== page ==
South Africa’s Zulu King Goodwill Zwelithini dies aged 72
Goodwill Zwelithini, the controversial but revered king of the Zulus, South Africa’s largest ethnic group, died Friday aged 72 after weeks in hospital for a diabetes-related illness, the royal palace announced.
oodwill Zwelithini, the controversial but revered king of the Zulus, South Africa’s largest ethnic group, died Friday aged 72 after weeks in hospital for a diabetes-related illness, the royal palace announced.
The king wielded great influence among millions of Zulus and beyond through his largely ceremonial and spiritual role, despite having no official power in modern South Africa.
In a short statement, the palace said the king “took a turn for the worse and he subsequently passed away in the early hours of this morning”.
Born in Nongoma, a small town in the south-eastern Kwa-Zulu Natal province, Zwelithini ascended the throne in 1971 during the apartheid era. No succession plans have been divulged yet.
His body will be taken from a Durban hospital to the palace in Nongoma, around 300 kilometres away, to lie in state for “a couple of days”, said Mangosuthu Buthelezi, a powerful veteran politician who is also a Zulu prince.
President Cyril Ramaphosa has granted the king a special official funeral of the type usually reserved for presidents and ex-presidents.
The date is yet to be announced, but in the meantime national flags will fly at half-mast.
During a half-century-long reign, Zwelithini revived festivals celebrating virgin women, was blamed for fuelling deadly xenophobic violence, slammed gays as “rotten” and enjoyed a lavish and hedonistic lifestyle in a country where millions live in poverty.
Nevertheless, Ramaphosa said the king “will be remembered as a much-loved, visionary monarch who made an important contribution to cultural identity, national unity and economic development”.
– Culture of defiance –
Returning from hiding over assassination fears, Zwelithini was crowned the eighth Zulu monarch at the age of 23.
Under the white-minority regime which ended in 1994, kings ruled homelands where most blacks were confined to defuse broader national struggles.
He was to become the longest-reigning of all known Zulu kings – dying during his 50th year on the throne.
The Zulus are South Africa’s largest ethnic group with over 11 million people.
He was “very popular because he came from a very powerful and defiant line of kings,” one of whom defeated the British during the 1800s Anglo-Zulu war, said historian and cultural analyst Ntuli Pikita.
And Zwelithini maintained that culture of defiance.
Traditional rulers play a largely symbolic role in modern South Africa, where they are constitutionally recognised.
“We have lost one of the giants of the institution of traditional leadership on the continent,” Zolani Mkiva, secretary general of a pressure group, the Congress of Traditional Leaders of South Africa, told AFP.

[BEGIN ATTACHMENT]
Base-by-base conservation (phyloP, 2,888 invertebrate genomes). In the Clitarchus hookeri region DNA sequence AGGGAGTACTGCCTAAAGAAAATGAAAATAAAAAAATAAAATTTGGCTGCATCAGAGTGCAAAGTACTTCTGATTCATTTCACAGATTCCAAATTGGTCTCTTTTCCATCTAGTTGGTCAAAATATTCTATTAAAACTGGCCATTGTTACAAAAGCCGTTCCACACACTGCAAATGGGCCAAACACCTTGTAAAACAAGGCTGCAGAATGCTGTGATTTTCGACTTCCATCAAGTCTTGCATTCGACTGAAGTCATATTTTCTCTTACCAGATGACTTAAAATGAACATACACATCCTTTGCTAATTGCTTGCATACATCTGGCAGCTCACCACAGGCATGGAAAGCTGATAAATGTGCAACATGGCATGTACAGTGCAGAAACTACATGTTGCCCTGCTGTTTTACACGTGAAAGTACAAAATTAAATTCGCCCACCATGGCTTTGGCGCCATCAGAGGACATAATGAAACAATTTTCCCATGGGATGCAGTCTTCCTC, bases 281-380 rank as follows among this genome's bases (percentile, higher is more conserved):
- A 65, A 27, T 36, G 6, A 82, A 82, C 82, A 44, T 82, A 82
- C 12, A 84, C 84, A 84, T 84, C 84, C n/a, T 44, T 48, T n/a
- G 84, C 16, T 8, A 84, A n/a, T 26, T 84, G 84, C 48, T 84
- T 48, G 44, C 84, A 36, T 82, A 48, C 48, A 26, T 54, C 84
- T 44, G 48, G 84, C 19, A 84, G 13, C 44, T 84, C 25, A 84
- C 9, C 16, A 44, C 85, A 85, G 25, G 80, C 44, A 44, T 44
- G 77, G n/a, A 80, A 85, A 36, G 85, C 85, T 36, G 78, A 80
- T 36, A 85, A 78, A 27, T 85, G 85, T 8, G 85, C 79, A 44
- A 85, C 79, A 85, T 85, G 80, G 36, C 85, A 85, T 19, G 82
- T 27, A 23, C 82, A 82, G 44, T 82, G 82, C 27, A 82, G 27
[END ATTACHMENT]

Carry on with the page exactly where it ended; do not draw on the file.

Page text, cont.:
His home province has declared a week of mourning, with its leader Sihle Zikalala describing him as “the father and pillar of our nation… our unique torch-bearer during some of the darkest times that this country has ever seen”.
– Courting controversy –
In 2015, Zwelithini gained international notoriety for anti-foreigner remarks suggesting immigrants were responsible for rising lawlessness in South Africa, blamed for inflaming a spate of xenophobic attacks on mostly African migrants.
Zwelithini later denied whipping up xenophobic sentiments, saying his remarks were taken out of context.
“If it was true I said people must kill each other, the whole country would (have been) reduced to ashes,” he said.
A descendent of the all-powerful Shaka — who ruled the Zulu nation until his assassination in 1828 — Zwelithini revived the annual Reed Dance in 1984, where thousands of bare-breasted young women celebrate their virginity by dancing in front of the king.
He was the most prominent among a handful of traditional rulers who hold sway over emotive issues such as land ownership in South Africa.
In 2018, he sought an exemption for nearly three million hectares of royal land which the government had wanted to expropriate for redistribution to landless marginalised blacks sidelined by apartheid.
“All hell will break loose” if his ownership was challenged, Zwelithini warned.
He also sparked a storm in 2012 when he slammed same-sex relationships as “rotten”, drawing rebuke from rights groups.
But he was lauded for his dispelling myths around HIV-AIDS in a country which has the biggest HIV epidemic in the world.
In 1994, he sparked fears of a secessionist conflict when he rallied up to 50,000 stick-wielding men — most of them supporters of the Zulu nationalist Inkatha Freedom Party (IFP) — to march through Johannesburg to support his call for sovereignty ahead of the country’s first democratic election.
The marchers engaged in a firefight outside the headquarters of the IFP’s main rival, the now-ruling African National Congress, leaving 42 people dead.
Zwelithini enjoyed the trappings of his royal status, receiving some 60 million rand ($4 million) in yearly allowances from government to help fund a lifestyle that includes several royal palaces, six wives and over 28 children.